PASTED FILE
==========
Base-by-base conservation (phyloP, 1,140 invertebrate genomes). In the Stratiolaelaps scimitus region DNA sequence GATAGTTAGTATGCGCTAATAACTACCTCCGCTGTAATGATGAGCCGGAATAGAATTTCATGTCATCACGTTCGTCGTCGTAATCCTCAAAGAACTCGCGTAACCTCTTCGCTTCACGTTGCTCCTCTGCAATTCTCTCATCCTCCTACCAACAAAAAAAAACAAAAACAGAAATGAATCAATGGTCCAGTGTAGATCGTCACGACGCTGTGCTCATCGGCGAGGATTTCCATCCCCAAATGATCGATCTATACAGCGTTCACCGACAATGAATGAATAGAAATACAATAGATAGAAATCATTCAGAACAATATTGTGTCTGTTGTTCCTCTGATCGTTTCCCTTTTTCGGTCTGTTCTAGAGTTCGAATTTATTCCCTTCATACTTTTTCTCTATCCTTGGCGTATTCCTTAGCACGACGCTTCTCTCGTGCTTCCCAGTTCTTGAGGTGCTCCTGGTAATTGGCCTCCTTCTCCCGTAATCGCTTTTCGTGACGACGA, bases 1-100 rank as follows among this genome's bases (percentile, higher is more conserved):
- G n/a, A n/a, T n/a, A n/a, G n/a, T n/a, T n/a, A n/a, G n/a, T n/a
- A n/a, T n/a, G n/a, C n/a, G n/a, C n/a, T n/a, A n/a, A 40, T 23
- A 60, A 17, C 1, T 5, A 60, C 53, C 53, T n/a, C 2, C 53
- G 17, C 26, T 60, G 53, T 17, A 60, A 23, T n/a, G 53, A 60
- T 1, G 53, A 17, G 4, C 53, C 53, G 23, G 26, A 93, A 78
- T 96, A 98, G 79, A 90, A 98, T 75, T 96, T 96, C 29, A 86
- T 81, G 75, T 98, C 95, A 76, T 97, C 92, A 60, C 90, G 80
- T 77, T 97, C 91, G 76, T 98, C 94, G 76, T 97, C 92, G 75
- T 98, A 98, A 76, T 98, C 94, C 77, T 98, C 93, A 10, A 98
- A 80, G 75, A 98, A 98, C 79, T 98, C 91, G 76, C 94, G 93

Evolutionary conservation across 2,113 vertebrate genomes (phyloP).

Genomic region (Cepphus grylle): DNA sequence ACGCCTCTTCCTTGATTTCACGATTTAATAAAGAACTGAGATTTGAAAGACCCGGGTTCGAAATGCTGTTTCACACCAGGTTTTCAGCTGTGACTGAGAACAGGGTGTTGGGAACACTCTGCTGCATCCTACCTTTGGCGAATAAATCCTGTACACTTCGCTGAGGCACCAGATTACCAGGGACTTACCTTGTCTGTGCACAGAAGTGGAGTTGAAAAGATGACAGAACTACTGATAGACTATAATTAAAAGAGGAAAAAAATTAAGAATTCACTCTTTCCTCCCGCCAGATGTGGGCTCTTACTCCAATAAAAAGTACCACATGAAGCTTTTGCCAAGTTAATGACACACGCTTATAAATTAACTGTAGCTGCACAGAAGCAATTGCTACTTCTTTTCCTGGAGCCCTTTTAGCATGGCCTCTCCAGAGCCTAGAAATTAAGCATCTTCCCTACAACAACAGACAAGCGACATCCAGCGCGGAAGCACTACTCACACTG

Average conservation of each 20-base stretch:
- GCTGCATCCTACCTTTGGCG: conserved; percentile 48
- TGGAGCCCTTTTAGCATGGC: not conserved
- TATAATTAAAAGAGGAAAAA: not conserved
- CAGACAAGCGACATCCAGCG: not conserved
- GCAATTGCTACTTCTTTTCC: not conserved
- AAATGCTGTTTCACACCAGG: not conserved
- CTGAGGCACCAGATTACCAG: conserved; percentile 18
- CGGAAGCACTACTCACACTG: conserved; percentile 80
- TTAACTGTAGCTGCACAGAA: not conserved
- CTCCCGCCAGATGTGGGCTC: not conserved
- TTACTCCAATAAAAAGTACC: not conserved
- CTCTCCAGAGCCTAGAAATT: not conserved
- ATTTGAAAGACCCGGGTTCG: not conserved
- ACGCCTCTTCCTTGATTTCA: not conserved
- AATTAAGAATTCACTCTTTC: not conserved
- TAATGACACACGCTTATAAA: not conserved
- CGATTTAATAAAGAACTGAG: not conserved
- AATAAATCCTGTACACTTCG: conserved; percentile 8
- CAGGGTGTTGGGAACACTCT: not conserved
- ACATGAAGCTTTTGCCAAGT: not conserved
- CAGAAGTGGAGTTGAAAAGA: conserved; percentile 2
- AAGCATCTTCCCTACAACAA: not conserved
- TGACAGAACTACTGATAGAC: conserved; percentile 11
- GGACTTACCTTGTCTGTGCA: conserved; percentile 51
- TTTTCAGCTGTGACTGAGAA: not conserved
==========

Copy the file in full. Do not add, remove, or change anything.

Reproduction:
Base-by-base conservation (phyloP, 1,140 invertebrate genomes). In the Stratiolaelaps scimitus region DNA sequence GATAGTTAGTATGCGCTAATAACTACCTCCGCTGTAATGATGAGCCGGAATAGAATTTCATGTCATCACGTTCGTCGTCGTAATCCTCAAAGAACTCGCGTAACCTCTTCGCTTCACGTTGCTCCTCTGCAATTCTCTCATCCTCCTACCAACAAAAAAAAACAAAAACAGAAATGAATCAATGGTCCAGTGTAGATCGTCACGACGCTGTGCTCATCGGCGAGGATTTCCATCCCCAAATGATCGATCTATACAGCGTTCACCGACAATGAATGAATAGAAATACAATAGATAGAAATCATTCAGAACAATATTGTGTCTGTTGTTCCTCTGATCGTTTCCCTTTTTCGGTCTGTTCTAGAGTTCGAATTTATTCCCTTCATACTTTTTCTCTATCCTTGGCGTATTCCTTAGCACGACGCTTCTCTCGTGCTTCCCAGTTCTTGAGGTGCTCCTGGTAATTGGCCTCCTTCTCCCGTAATCGCTTTTCGTGACGACGA, bases 1-100 rank as follows among this genome's bases (percentile, higher is more conserved):
- G n/a, A n/a, T n/a, A n/a, G n/a, T n/a, T n/a, A n/a, G n/a, T n/a
- A n/a, T n/a, G n/a, C n/a, G n/a, C n/a, T n/a, A n/a, A 40, T 23
- A 60, A 17, C 1, T 5, A 60, C 53, C 53, T n/a, C 2, C 53
- G 17, C 26, T 60, G 53, T 17, A 60, A 23, T n/a, G 53, A 60
- T 1, G 53, A 17, G 4, C 53, C 53, G 23, G 26, A 93, A 78
- T 96, A 98, G 79, A 90, A 98, T 75, T 96, T 96, C 29, A 86
- T 81, G 75, T 98, C 95, A 76, T 97, C 92, A 60, C 90, G 80
- T 77, T 97, C 91, G 76, T 98, C 94, G 76, T 97, C 92, G 75
- T 98, A 98, A 76, T 98, C 94, C 77, T 98, C 93, A 10, A 98
- A 80, G 75, A 98, A 98, C 79, T 98, C 91, G 76, C 94, G 93

Evolutionary conservation across 2,113 vertebrate genomes (phyloP).

Genomic region (Cepphus grylle): DNA sequence ACGCCTCTTCCTTGATTTCACGATTTAATAAAGAACTGAGATTTGAAAGACCCGGGTTCGAAATGCTGTTTCACACCAGGTTTTCAGCTGTGACTGAGAACAGGGTGTTGGGAACACTCTGCTGCATCCTACCTTTGGCGAATAAATCCTGTACACTTCGCTGAGGCACCAGATTACCAGGGACTTACCTTGTCTGTGCACAGAAGTGGAGTTGAAAAGATGACAGAACTACTGATAGACTATAATTAAAAGAGGAAAAAAATTAAGAATTCACTCTTTCCTCCCGCCAGATGTGGGCTCTTACTCCAATAAAAAGTACCACATGAAGCTTTTGCCAAGTTAATGACACACGCTTATAAATTAACTGTAGCTGCACAGAAGCAATTGCTACTTCTTTTCCTGGAGCCCTTTTAGCATGGCCTCTCCAGAGCCTAGAAATTAAGCATCTTCCCTACAACAACAGACAAGCGACATCCAGCGCGGAAGCACTACTCACACTG

Average conservation of each 20-base stretch:
- GCTGCATCCTACCTTTGGCG: conserved; percentile 48
- TGGAGCCCTTTTAGCATGGC: not conserved
- TATAATTAAAAGAGGAAAAA: not conserved
- CAGACAAGCGACATCCAGCG: not conserved
- GCAATTGCTACTTCTTTTCC: not conserved
- AAATGCTGTTTCACACCAGG: not conserved
- CTGAGGCACCAGATTACCAG: conserved; percentile 18
- CGGAAGCACTACTCACACTG: conserved; percentile 80
- TTAACTGTAGCTGCACAGAA: not conserved
- CTCCCGCCAGATGTGGGCTC: not conserved
- TTACTCCAATAAAAAGTACC: not conserved
- CTCTCCAGAGCCTAGAAATT: not conserved
- ATTTGAAAGACCCGGGTTCG: not conserved
- ACGCCTCTTCCTTGATTTCA: not conserved
- AATTAAGAATTCACTCTTTC: not conserved
- TAATGACACACGCTTATAAA: not conserved
- CGATTTAATAAAGAACTGAG: not conserved
- AATAAATCCTGTACACTTCG: conserved; percentile 8
- CAGGGTGTTGGGAACACTCT: not conserved
- ACATGAAGCTTTTGCCAAGT: not conserved
- CAGAAGTGGAGTTGAAAAGA: conserved; percentile 2
- AAGCATCTTCCCTACAACAA: not conserved
- TGACAGAACTACTGATAGAC: conserved; percentile 11
- GGACTTACCTTGTCTGTGCA: conserved; percentile 51
- TTTTCAGCTGTGACTGAGAA: not conserved